J6.3
Separating the effects of ozone depletion/recovery and climate change on the dynamics of the Southern Hemisphere stratosphere and troposphere

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Monday, 24 January 2011: 4:30 PM
Separating the effects of ozone depletion/recovery and climate change on the dynamics of the Southern Hemisphere stratosphere and troposphere
3B (Washington State Convention Center)
Charles McLandress, Univ. of Toronto, Toronto, ON, Canada; and A. Jonsson, D. Plummer, C. Reader, J. Scinocca, M. Sigmond, and T. G. Shepherd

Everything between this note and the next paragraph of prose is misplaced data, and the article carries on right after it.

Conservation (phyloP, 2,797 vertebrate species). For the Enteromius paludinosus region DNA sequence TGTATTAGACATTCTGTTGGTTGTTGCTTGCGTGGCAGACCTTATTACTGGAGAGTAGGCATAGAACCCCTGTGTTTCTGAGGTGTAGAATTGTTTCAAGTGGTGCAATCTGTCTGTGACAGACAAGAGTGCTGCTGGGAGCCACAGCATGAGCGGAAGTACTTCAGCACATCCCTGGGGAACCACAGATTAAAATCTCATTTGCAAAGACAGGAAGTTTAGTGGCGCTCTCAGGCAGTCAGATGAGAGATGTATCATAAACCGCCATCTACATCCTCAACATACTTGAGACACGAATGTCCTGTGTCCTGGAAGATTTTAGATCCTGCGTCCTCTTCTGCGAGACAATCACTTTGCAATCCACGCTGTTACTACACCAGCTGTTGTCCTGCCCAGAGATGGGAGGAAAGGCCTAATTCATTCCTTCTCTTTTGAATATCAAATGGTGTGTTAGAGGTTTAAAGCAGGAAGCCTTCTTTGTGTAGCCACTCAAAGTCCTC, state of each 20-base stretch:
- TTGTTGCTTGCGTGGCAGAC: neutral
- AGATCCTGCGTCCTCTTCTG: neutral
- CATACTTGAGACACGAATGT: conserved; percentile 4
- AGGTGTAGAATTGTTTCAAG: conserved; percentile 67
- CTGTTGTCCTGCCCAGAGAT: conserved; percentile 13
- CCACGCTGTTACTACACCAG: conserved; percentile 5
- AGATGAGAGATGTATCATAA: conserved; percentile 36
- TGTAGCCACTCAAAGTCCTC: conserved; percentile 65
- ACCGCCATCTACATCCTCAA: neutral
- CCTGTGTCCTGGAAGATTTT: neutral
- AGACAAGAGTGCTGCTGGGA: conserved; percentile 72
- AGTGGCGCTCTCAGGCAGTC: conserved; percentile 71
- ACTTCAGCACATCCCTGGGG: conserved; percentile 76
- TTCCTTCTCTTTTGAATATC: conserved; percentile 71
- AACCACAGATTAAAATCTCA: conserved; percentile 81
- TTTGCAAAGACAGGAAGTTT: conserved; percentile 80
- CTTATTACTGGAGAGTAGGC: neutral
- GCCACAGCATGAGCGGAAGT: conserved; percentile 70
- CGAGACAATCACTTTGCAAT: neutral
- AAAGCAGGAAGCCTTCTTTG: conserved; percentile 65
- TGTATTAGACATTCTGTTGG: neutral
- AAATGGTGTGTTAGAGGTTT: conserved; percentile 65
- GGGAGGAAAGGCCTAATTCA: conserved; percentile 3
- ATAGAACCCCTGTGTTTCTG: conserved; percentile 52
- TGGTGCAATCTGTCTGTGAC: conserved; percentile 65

The Southern Hemisphere (SH) stratosphere and troposphere have undergone significant changes in recent decades as a result of stratospheric ozone depletion. As the ozone layer recovers many of these changes are expected to reverse, but the degree to which this happens will depend upon the effects of climate change. In order to understand the relative impacts of ozone depletion/recovery and climate change a comprehensive middle atmosphere model is required. Here we use a version of the Canadian Middle Atmosphere Model (CMAM) that is coupled to an ocean general circulation model. Three sets of transient simulations extending from 1960 to 2100 are examined: one in which greenhouse gas (GHG) concentrations are held fixed at 1960 levels, a second in which ozone depleting substances (ODSs) are held fixed at 1960 levels, and a third in which both GHGs and ODSs are allowed to vary in time. SH circulation changes induced by the ODS forcing occur primarily in austral summer, with past and future trends being opposite in sign, while the GHG forcing produces more uniform changes over the year, with past and future trends having the same sign. The ODS forcing dominates past summertime trends, while the ODS and GHG forcings contribute nearly equally (but in the opposite sense) to future summertime trends. The SH response of various dynamical quantities to the GHG and ODS forcings is shown to be additive in both the stratosphere and troposphere, that is, trends computed from the sum of the first two simulations are equal to trends from the third. Additivity is shown to hold for a number of quantities, including zonal mean zonal wind, lower stratospheric vertical mass flux, wave drag, tropopause pressure, Hadley cell boundary, and annular mode index.